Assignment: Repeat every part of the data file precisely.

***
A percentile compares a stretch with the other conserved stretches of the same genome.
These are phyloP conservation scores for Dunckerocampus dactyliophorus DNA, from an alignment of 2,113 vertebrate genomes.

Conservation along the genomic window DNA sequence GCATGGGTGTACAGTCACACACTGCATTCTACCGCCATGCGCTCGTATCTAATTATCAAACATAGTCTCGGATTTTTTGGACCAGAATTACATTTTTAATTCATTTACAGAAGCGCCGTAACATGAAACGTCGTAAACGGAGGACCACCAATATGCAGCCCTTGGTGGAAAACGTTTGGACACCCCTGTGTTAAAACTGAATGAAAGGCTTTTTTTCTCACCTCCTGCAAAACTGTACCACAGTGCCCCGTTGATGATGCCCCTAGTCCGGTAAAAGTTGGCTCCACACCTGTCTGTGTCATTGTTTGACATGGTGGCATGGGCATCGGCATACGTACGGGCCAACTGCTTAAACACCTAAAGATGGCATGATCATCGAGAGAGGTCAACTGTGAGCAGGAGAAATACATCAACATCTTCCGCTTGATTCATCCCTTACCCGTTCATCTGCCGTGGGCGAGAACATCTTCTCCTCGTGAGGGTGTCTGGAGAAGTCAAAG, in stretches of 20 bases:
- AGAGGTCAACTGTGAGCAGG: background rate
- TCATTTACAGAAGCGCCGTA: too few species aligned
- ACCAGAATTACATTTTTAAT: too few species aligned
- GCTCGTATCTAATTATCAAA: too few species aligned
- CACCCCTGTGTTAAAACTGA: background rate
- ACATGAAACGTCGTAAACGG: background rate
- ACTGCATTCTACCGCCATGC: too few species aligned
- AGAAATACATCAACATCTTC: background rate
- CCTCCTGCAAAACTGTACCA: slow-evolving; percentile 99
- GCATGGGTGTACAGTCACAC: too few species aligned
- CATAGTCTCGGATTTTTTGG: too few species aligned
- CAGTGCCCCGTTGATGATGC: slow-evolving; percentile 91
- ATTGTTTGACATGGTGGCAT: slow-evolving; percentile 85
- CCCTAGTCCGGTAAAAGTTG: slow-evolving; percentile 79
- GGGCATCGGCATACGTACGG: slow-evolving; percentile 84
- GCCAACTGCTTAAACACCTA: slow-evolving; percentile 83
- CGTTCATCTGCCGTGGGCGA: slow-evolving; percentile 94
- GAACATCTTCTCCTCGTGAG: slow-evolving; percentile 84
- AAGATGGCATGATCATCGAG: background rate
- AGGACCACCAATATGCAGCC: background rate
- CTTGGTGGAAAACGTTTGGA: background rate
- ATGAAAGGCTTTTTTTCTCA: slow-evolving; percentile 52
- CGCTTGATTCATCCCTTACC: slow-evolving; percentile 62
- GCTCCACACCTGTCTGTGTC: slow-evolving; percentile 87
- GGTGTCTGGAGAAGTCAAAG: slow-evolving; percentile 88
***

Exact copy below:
A percentile compares a stretch with the other conserved stretches of the same genome.
These are phyloP conservation scores for Dunckerocampus dactyliophorus DNA, from an alignment of 2,113 vertebrate genomes.

Conservation along the genomic window DNA sequence GCATGGGTGTACAGTCACACACTGCATTCTACCGCCATGCGCTCGTATCTAATTATCAAACATAGTCTCGGATTTTTTGGACCAGAATTACATTTTTAATTCATTTACAGAAGCGCCGTAACATGAAACGTCGTAAACGGAGGACCACCAATATGCAGCCCTTGGTGGAAAACGTTTGGACACCCCTGTGTTAAAACTGAATGAAAGGCTTTTTTTCTCACCTCCTGCAAAACTGTACCACAGTGCCCCGTTGATGATGCCCCTAGTCCGGTAAAAGTTGGCTCCACACCTGTCTGTGTCATTGTTTGACATGGTGGCATGGGCATCGGCATACGTACGGGCCAACTGCTTAAACACCTAAAGATGGCATGATCATCGAGAGAGGTCAACTGTGAGCAGGAGAAATACATCAACATCTTCCGCTTGATTCATCCCTTACCCGTTCATCTGCCGTGGGCGAGAACATCTTCTCCTCGTGAGGGTGTCTGGAGAAGTCAAAG, in stretches of 20 bases:
- AGAGGTCAACTGTGAGCAGG: background rate
- TCATTTACAGAAGCGCCGTA: too few species aligned
- ACCAGAATTACATTTTTAAT: too few species aligned
- GCTCGTATCTAATTATCAAA: too few species aligned
- CACCCCTGTGTTAAAACTGA: background rate
- ACATGAAACGTCGTAAACGG: background rate
- ACTGCATTCTACCGCCATGC: too few species aligned
- AGAAATACATCAACATCTTC: background rate
- CCTCCTGCAAAACTGTACCA: slow-evolving; percentile 99
- GCATGGGTGTACAGTCACAC: too few species aligned
- CATAGTCTCGGATTTTTTGG: too few species aligned
- CAGTGCCCCGTTGATGATGC: slow-evolving; percentile 91
- ATTGTTTGACATGGTGGCAT: slow-evolving; percentile 85
- CCCTAGTCCGGTAAAAGTTG: slow-evolving; percentile 79
- GGGCATCGGCATACGTACGG: slow-evolving; percentile 84
- GCCAACTGCTTAAACACCTA: slow-evolving; percentile 83
- CGTTCATCTGCCGTGGGCGA: slow-evolving; percentile 94
- GAACATCTTCTCCTCGTGAG: slow-evolving; percentile 84
- AAGATGGCATGATCATCGAG: background rate
- AGGACCACCAATATGCAGCC: background rate
- CTTGGTGGAAAACGTTTGGA: background rate
- ATGAAAGGCTTTTTTTCTCA: slow-evolving; percentile 52
- CGCTTGATTCATCCCTTACC: slow-evolving; percentile 62
- GCTCCACACCTGTCTGTGTC: slow-evolving; percentile 87
- GGTGTCTGGAGAAGTCAAAG: slow-evolving; percentile 88